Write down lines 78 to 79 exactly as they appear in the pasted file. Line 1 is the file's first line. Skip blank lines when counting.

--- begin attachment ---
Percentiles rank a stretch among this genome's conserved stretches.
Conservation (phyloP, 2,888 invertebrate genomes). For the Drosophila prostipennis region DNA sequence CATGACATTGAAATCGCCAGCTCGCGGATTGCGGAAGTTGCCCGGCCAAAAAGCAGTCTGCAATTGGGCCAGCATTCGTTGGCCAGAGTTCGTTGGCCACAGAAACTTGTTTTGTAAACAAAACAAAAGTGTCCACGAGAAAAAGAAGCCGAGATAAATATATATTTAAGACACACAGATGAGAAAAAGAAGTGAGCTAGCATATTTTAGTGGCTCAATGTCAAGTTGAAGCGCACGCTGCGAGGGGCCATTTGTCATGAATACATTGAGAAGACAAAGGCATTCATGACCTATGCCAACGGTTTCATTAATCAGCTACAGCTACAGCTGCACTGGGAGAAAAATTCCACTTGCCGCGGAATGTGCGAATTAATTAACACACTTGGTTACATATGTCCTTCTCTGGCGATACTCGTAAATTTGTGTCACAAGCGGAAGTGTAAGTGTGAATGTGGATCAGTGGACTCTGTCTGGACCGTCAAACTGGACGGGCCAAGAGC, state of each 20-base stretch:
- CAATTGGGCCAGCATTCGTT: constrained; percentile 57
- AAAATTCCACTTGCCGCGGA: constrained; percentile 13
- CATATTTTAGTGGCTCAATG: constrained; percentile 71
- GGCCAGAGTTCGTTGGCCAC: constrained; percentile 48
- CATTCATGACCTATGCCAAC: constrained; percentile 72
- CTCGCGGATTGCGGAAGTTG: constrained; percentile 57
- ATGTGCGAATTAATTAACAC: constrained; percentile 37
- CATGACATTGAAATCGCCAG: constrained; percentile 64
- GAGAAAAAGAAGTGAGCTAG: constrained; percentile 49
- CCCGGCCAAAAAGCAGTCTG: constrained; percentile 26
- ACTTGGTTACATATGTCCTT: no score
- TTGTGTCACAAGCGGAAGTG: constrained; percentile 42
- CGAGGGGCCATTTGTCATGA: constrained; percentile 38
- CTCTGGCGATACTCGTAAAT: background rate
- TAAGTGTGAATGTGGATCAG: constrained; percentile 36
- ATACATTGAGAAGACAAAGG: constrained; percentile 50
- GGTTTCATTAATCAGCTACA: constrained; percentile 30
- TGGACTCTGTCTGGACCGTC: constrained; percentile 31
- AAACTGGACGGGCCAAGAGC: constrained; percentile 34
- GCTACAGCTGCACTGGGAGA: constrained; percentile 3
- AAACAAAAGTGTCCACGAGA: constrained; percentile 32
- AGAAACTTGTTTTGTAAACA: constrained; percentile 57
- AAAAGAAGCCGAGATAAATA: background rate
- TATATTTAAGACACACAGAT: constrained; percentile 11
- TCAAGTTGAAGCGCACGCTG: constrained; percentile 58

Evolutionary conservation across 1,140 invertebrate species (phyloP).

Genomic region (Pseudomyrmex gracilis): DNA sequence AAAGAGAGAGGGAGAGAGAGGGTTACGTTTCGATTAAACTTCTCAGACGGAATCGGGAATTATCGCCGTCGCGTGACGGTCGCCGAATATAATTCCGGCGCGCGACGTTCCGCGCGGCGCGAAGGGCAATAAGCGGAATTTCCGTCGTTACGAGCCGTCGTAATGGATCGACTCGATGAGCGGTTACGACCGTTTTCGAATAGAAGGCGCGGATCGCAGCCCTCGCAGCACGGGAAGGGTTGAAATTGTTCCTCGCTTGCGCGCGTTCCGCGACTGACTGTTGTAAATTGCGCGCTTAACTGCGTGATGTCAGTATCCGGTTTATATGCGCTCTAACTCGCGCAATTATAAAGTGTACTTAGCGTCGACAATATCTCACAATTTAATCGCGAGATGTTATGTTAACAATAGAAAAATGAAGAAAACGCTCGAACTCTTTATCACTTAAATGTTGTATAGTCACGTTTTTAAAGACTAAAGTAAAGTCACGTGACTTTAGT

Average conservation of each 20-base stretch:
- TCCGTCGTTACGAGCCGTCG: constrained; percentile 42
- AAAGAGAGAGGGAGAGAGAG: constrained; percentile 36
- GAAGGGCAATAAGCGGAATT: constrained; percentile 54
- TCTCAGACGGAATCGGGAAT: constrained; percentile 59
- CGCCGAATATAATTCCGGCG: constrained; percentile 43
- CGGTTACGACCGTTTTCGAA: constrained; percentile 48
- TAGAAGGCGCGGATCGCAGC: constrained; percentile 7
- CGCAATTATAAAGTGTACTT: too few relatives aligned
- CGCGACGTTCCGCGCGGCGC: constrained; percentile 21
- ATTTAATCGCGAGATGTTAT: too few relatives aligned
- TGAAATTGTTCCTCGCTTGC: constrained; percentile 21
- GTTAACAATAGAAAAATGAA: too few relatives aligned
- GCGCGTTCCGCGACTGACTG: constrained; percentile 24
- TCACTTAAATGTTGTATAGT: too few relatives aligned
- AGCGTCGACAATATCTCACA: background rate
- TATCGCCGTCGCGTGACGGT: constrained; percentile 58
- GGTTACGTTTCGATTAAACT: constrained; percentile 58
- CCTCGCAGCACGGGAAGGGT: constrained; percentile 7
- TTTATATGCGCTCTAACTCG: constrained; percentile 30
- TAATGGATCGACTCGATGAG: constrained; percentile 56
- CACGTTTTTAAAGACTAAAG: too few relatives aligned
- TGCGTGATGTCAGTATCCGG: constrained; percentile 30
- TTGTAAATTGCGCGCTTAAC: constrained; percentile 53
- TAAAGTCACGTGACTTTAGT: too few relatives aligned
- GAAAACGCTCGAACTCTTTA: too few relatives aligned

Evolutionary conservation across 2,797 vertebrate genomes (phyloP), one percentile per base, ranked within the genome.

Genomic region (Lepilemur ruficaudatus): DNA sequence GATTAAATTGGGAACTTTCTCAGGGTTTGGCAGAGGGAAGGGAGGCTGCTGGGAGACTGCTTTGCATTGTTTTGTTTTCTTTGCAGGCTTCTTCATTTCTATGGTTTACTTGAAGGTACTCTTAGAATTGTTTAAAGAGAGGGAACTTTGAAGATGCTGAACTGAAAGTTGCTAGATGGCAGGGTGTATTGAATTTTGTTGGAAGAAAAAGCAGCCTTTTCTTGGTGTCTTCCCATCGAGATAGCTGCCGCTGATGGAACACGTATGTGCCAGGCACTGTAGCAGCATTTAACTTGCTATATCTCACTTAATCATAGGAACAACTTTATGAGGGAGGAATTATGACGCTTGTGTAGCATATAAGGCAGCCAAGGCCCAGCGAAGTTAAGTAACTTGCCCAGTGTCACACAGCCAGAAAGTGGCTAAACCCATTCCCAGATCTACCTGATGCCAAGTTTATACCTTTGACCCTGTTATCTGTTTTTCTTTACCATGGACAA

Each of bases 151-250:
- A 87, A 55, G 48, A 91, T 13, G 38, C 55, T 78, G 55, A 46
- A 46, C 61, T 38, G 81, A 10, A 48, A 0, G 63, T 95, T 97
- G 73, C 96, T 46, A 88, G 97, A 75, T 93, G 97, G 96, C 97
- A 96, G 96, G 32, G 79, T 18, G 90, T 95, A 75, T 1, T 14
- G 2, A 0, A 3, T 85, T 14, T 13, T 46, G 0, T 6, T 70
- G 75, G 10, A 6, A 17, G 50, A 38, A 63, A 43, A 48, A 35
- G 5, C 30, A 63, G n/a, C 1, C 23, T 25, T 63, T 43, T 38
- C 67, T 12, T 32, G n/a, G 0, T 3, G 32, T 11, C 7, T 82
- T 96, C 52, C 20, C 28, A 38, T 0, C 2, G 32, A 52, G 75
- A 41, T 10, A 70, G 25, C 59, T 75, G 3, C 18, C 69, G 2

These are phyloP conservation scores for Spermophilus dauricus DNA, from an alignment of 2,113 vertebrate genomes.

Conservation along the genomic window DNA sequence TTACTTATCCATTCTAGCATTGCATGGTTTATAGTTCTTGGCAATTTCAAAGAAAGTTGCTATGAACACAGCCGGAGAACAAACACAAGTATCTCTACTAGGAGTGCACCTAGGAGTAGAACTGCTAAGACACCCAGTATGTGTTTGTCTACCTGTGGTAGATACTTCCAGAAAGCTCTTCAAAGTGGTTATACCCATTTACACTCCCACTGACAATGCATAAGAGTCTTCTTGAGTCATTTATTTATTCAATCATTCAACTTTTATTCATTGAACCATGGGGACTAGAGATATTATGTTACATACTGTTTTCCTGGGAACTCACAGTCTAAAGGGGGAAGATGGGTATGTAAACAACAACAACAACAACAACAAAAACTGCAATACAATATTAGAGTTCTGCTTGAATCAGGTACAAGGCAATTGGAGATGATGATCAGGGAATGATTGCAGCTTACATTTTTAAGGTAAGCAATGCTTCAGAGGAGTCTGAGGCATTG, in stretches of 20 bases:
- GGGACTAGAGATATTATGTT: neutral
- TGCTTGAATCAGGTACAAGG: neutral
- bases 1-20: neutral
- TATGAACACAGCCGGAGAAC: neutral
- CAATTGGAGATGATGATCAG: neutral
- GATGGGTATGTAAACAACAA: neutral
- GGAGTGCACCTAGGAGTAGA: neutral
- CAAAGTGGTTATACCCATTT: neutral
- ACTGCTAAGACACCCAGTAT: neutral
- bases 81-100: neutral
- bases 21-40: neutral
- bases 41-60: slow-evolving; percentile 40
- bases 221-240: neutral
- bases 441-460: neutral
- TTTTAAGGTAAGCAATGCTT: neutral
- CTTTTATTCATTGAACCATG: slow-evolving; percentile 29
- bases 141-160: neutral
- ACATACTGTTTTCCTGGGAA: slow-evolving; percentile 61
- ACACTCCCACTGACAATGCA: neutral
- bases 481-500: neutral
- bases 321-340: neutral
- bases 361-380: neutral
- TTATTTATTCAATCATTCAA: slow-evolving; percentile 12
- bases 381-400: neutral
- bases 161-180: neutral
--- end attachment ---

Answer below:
- CAAAGTGGTTATACCCATTT: neutral
- ACTGCTAAGACACCCAGTAT: neutral